Users under 18 won't be served weight loss ads under the new policies.
Rae HodgeFormer senior editor
Rae Hodge was a senior editor at CNET. She led CNET's coverage of privacy and cybersecurity tools from July 2019 to January 2023. As a data-driven investigative journalist on the software and services team, she reviewed VPNs, password managers, antivirus software, anti-surveillance methods and ethics in tech. Prior to joining CNET in 2019, Rae spent nearly a decade covering politics and protests for the AP, NPR, the BBC and other local and international outlets.
will implement a new policy cracking down on advertisements for dietary fasting and weight loss supplements, the company said Wednesday. While the new policies don't altogether ban ads for weight loss products, they limit the scope and restrict certain messaging in the ads.
The move comes just weeks after a cybersecurity report found scammers were purchasing ads on TikTok, the popular short-video app, to promote fake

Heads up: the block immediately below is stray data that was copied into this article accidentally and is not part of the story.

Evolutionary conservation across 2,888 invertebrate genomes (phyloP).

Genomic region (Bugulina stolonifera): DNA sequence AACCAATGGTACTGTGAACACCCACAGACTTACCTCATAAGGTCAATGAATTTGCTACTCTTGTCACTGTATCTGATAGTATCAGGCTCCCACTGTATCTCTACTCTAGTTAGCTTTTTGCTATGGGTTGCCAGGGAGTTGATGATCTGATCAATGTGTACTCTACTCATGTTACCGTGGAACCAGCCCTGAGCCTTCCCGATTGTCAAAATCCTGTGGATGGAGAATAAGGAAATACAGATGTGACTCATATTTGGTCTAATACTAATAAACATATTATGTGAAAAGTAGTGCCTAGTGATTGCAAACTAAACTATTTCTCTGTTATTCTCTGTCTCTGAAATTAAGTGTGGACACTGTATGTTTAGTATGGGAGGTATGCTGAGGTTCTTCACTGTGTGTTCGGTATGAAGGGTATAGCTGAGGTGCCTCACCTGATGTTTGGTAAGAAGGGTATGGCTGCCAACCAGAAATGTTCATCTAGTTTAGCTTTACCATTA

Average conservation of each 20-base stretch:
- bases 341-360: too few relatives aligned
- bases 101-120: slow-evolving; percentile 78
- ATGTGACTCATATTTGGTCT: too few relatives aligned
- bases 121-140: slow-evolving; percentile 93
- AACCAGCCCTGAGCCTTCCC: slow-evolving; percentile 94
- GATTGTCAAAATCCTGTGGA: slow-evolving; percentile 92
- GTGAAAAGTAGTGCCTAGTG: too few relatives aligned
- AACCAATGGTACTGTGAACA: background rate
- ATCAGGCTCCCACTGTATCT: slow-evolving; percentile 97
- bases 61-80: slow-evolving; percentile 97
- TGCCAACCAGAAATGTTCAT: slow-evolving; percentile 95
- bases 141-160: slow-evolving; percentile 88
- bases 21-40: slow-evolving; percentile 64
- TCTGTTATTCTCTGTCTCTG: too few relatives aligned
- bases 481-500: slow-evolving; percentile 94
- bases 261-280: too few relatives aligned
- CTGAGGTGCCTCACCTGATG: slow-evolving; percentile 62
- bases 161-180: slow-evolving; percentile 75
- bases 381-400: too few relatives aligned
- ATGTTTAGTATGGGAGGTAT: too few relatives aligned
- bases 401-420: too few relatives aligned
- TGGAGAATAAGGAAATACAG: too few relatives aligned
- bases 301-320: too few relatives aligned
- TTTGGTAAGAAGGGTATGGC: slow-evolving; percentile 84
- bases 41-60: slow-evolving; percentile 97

, diet pills and other bogus products and services.
"As a society, weight stigma and body shaming pose both individual and cultural challenges, and we know that the internet, if left unchecked, has the risk of exacerbating such issues. That's why we're focused on working to safeguard our community from harmful content," TikTok Safety Policy Manager Tara Wadhwa said in a Wednesday statement.
The new policies will bar weight management product ads from reaching users under the age of 18, and limit what the company calls "irresponsible claims" made by products promoting weight control. TikTok also said ads promoting weight loss products or services will be barred from promoting "a negative body image or negative relationship with food," and that overall stronger restrictions will be applied to an ad's implied weight loss claims.